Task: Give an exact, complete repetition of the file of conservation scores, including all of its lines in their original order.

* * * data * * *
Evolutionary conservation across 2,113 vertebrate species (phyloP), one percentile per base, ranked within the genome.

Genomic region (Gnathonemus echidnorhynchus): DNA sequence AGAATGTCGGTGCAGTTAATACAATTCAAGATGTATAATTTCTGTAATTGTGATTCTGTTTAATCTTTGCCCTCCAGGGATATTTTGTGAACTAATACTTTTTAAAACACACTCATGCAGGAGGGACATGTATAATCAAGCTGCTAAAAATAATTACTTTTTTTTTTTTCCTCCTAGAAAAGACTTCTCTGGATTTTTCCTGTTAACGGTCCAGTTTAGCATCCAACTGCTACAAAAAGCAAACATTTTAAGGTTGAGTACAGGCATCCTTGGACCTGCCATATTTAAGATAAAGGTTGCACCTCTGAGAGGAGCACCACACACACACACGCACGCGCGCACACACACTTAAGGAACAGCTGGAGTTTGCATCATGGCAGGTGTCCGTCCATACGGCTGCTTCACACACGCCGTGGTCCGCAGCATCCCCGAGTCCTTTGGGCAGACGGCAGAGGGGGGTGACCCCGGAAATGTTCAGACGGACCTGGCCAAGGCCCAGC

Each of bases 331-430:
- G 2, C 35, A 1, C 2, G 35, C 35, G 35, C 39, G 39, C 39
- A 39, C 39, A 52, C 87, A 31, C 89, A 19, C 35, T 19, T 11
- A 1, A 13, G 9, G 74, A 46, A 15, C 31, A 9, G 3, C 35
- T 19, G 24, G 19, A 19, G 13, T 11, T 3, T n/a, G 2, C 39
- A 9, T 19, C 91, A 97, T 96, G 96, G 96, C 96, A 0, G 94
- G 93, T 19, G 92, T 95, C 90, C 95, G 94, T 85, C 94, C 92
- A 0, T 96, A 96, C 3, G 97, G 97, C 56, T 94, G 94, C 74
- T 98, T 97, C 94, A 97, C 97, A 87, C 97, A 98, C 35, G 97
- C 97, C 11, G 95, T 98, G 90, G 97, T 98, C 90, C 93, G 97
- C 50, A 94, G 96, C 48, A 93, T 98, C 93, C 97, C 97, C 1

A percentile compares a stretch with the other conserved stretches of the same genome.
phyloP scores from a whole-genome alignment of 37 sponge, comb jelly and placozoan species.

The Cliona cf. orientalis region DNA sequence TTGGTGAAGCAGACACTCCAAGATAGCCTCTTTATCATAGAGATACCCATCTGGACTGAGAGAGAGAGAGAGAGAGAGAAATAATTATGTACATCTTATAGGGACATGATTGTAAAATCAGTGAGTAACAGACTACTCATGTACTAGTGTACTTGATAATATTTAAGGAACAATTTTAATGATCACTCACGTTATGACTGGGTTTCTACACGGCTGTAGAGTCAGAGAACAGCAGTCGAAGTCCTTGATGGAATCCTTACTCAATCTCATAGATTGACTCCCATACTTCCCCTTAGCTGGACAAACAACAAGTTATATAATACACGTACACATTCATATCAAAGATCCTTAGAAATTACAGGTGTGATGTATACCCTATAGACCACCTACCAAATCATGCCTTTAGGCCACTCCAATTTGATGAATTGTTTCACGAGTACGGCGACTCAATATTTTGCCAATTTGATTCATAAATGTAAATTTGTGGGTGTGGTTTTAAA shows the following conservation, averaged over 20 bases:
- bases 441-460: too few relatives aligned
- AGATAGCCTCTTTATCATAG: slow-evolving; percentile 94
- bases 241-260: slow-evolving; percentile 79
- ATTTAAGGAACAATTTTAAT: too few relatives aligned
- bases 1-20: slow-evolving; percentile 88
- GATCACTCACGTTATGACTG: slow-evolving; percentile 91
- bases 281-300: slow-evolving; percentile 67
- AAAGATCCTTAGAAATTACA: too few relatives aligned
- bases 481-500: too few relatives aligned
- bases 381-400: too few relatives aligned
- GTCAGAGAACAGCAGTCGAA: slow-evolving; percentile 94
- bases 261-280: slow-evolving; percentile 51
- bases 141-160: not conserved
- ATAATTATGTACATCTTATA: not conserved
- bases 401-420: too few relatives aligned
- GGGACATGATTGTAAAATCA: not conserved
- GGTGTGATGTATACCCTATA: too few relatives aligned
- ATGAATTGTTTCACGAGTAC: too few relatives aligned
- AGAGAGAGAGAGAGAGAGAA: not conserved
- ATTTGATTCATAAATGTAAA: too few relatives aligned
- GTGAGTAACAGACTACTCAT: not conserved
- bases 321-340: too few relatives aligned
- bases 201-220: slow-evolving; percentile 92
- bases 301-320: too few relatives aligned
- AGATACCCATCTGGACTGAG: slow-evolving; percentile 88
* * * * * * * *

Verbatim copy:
Evolutionary conservation across 2,113 vertebrate species (phyloP), one percentile per base, ranked within the genome.

Genomic region (Gnathonemus echidnorhynchus): DNA sequence AGAATGTCGGTGCAGTTAATACAATTCAAGATGTATAATTTCTGTAATTGTGATTCTGTTTAATCTTTGCCCTCCAGGGATATTTTGTGAACTAATACTTTTTAAAACACACTCATGCAGGAGGGACATGTATAATCAAGCTGCTAAAAATAATTACTTTTTTTTTTTTCCTCCTAGAAAAGACTTCTCTGGATTTTTCCTGTTAACGGTCCAGTTTAGCATCCAACTGCTACAAAAAGCAAACATTTTAAGGTTGAGTACAGGCATCCTTGGACCTGCCATATTTAAGATAAAGGTTGCACCTCTGAGAGGAGCACCACACACACACACGCACGCGCGCACACACACTTAAGGAACAGCTGGAGTTTGCATCATGGCAGGTGTCCGTCCATACGGCTGCTTCACACACGCCGTGGTCCGCAGCATCCCCGAGTCCTTTGGGCAGACGGCAGAGGGGGGTGACCCCGGAAATGTTCAGACGGACCTGGCCAAGGCCCAGC

Each of bases 331-430:
- G 2, C 35, A 1, C 2, G 35, C 35, G 35, C 39, G 39, C 39
- A 39, C 39, A 52, C 87, A 31, C 89, A 19, C 35, T 19, T 11
- A 1, A 13, G 9, G 74, A 46, A 15, C 31, A 9, G 3, C 35
- T 19, G 24, G 19, A 19, G 13, T 11, T 3, T n/a, G 2, C 39
- A 9, T 19, C 91, A 97, T 96, G 96, G 96, C 96, A 0, G 94
- G 93, T 19, G 92, T 95, C 90, C 95, G 94, T 85, C 94, C 92
- A 0, T 96, A 96, C 3, G 97, G 97, C 56, T 94, G 94, C 74
- T 98, T 97, C 94, A 97, C 97, A 87, C 97, A 98, C 35, G 97
- C 97, C 11, G 95, T 98, G 90, G 97, T 98, C 90, C 93, G 97
- C 50, A 94, G 96, C 48, A 93, T 98, C 93, C 97, C 97, C 1

A percentile compares a stretch with the other conserved stretches of the same genome.
phyloP scores from a whole-genome alignment of 37 sponge, comb jelly and placozoan species.

The Cliona cf. orientalis region DNA sequence TTGGTGAAGCAGACACTCCAAGATAGCCTCTTTATCATAGAGATACCCATCTGGACTGAGAGAGAGAGAGAGAGAGAGAAATAATTATGTACATCTTATAGGGACATGATTGTAAAATCAGTGAGTAACAGACTACTCATGTACTAGTGTACTTGATAATATTTAAGGAACAATTTTAATGATCACTCACGTTATGACTGGGTTTCTACACGGCTGTAGAGTCAGAGAACAGCAGTCGAAGTCCTTGATGGAATCCTTACTCAATCTCATAGATTGACTCCCATACTTCCCCTTAGCTGGACAAACAACAAGTTATATAATACACGTACACATTCATATCAAAGATCCTTAGAAATTACAGGTGTGATGTATACCCTATAGACCACCTACCAAATCATGCCTTTAGGCCACTCCAATTTGATGAATTGTTTCACGAGTACGGCGACTCAATATTTTGCCAATTTGATTCATAAATGTAAATTTGTGGGTGTGGTTTTAAA shows the following conservation, averaged over 20 bases:
- bases 441-460: too few relatives aligned
- AGATAGCCTCTTTATCATAG: slow-evolving; percentile 94
- bases 241-260: slow-evolving; percentile 79
- ATTTAAGGAACAATTTTAAT: too few relatives aligned
- bases 1-20: slow-evolving; percentile 88
- GATCACTCACGTTATGACTG: slow-evolving; percentile 91
- bases 281-300: slow-evolving; percentile 67
- AAAGATCCTTAGAAATTACA: too few relatives aligned
- bases 481-500: too few relatives aligned
- bases 381-400: too few relatives aligned
- GTCAGAGAACAGCAGTCGAA: slow-evolving; percentile 94
- bases 261-280: slow-evolving; percentile 51
- bases 141-160: not conserved
- ATAATTATGTACATCTTATA: not conserved
- bases 401-420: too few relatives aligned
- GGGACATGATTGTAAAATCA: not conserved
- GGTGTGATGTATACCCTATA: too few relatives aligned
- ATGAATTGTTTCACGAGTAC: too few relatives aligned
- AGAGAGAGAGAGAGAGAGAA: not conserved
- ATTTGATTCATAAATGTAAA: too few relatives aligned
- GTGAGTAACAGACTACTCAT: not conserved
- bases 321-340: too few relatives aligned
- bases 201-220: slow-evolving; percentile 92
- bases 301-320: too few relatives aligned
- AGATACCCATCTGGACTGAG: slow-evolving; percentile 88